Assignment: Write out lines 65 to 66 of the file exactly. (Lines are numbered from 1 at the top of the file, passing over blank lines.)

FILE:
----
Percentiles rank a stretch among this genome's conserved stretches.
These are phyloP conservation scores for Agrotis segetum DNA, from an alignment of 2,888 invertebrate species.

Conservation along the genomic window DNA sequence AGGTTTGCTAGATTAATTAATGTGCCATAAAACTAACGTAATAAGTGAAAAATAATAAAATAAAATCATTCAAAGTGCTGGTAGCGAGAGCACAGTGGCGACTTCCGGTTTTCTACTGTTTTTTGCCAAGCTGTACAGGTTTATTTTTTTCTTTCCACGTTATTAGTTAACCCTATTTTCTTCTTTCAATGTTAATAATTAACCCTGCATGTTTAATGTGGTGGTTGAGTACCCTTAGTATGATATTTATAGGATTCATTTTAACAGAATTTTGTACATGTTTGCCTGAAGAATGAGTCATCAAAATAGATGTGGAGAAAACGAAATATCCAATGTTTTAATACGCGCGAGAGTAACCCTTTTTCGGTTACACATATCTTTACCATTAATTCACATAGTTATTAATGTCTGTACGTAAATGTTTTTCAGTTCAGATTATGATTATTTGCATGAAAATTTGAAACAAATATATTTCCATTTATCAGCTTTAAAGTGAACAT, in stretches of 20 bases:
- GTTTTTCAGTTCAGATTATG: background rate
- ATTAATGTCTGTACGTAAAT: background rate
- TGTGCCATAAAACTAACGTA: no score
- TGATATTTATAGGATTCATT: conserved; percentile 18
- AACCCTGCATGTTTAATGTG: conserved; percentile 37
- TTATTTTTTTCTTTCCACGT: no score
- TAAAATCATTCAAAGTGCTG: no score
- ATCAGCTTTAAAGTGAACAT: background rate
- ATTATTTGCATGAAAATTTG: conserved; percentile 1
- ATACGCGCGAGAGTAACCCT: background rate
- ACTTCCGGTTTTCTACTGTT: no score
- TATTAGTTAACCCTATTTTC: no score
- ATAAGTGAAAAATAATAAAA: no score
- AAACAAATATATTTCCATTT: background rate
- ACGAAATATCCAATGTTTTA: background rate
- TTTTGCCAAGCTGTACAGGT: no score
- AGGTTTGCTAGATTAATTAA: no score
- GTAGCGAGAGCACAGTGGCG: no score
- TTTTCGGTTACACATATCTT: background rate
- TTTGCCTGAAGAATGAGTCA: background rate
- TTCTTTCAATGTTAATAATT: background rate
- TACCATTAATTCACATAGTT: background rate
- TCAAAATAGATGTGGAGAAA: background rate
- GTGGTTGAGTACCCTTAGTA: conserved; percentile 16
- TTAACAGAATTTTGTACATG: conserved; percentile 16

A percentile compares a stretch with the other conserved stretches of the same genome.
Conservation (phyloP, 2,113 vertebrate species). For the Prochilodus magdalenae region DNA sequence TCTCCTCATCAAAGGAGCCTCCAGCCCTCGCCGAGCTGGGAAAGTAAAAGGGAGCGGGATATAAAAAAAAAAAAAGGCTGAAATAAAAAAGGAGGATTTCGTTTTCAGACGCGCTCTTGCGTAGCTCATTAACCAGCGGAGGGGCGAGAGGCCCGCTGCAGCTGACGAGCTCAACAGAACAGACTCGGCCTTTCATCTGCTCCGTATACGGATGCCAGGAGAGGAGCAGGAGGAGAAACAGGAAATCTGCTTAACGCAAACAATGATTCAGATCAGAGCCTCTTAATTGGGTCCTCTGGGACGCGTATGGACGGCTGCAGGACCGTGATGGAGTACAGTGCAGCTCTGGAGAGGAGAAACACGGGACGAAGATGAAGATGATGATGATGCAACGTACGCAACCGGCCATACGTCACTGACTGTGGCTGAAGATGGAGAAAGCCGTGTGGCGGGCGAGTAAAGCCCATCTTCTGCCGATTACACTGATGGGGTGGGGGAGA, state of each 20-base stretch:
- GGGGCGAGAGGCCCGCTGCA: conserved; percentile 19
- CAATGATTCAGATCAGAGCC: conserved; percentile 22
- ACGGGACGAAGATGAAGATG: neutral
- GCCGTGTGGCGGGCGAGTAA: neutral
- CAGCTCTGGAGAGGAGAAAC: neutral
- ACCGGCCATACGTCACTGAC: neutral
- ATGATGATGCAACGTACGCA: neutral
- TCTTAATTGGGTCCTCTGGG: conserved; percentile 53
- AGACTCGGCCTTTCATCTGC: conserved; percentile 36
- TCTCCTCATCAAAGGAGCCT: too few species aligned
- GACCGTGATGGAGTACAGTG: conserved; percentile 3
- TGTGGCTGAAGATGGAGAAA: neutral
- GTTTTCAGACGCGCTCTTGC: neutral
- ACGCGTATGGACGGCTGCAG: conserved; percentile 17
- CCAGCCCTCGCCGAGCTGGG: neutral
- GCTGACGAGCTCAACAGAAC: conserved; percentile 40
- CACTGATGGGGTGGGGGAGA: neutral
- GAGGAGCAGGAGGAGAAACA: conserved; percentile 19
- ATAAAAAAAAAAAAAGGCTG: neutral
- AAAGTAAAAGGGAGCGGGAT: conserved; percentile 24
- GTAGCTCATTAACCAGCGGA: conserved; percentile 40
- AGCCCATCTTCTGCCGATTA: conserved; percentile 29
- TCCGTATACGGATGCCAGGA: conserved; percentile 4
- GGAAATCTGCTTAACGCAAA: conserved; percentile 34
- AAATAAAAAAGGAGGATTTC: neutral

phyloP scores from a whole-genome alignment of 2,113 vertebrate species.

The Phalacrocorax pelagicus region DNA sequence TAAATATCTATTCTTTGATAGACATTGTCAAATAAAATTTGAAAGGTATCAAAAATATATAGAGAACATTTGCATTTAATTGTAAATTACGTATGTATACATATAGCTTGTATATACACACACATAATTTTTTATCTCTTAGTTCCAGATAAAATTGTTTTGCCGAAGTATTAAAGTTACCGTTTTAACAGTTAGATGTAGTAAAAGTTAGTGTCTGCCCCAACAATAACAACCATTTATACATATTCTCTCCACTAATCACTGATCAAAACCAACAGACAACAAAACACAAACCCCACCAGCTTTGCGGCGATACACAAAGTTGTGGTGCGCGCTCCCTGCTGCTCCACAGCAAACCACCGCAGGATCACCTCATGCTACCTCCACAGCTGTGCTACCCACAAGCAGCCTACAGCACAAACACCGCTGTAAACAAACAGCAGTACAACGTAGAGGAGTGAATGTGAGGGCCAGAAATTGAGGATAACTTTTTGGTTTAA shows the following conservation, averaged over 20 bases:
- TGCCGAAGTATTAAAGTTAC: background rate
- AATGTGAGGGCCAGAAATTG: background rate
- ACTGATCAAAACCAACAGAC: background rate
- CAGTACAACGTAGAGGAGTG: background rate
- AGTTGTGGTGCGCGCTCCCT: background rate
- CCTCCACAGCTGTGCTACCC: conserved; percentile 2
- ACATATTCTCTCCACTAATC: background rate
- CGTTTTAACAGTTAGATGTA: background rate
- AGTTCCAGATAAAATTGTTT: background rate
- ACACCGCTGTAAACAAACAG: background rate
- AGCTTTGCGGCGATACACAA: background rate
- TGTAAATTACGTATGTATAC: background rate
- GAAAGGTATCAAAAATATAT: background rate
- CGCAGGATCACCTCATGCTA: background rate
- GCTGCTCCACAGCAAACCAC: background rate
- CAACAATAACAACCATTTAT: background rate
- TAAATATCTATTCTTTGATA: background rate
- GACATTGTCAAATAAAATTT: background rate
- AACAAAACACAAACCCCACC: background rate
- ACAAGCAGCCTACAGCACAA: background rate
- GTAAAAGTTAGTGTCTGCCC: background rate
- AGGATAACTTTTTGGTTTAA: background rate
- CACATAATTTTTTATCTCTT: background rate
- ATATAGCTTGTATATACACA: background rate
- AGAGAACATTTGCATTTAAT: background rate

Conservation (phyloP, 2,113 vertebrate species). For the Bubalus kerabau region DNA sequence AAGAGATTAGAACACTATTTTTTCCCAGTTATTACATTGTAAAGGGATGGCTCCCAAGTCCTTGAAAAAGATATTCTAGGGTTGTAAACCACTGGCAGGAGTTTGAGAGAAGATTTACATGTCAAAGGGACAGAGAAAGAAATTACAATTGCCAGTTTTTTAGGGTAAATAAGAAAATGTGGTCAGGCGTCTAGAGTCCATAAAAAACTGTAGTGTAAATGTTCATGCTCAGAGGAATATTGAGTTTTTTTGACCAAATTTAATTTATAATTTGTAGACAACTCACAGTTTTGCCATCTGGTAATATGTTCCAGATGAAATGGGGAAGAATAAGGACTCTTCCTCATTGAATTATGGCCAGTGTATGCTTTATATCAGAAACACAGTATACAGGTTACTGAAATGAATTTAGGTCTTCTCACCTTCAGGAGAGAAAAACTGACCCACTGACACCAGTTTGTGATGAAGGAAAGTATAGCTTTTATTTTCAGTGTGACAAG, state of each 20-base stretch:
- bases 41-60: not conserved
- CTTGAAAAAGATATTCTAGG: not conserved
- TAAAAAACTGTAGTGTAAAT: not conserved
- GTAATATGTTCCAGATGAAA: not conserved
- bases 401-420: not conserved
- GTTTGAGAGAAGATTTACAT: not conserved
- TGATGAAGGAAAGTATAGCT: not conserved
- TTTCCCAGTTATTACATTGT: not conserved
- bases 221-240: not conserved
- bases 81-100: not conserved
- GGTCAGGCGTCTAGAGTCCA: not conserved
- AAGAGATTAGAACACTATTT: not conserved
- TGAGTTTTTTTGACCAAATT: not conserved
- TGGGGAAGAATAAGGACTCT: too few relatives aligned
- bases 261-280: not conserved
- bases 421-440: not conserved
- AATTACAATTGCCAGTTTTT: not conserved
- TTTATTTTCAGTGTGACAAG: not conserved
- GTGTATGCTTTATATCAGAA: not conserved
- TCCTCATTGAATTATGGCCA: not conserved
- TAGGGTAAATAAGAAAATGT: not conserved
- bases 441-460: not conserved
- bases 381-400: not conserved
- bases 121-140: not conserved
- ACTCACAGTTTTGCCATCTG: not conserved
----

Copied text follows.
- CGTTTTAACAGTTAGATGTA: background rate
- AGTTCCAGATAAAATTGTTT: background rate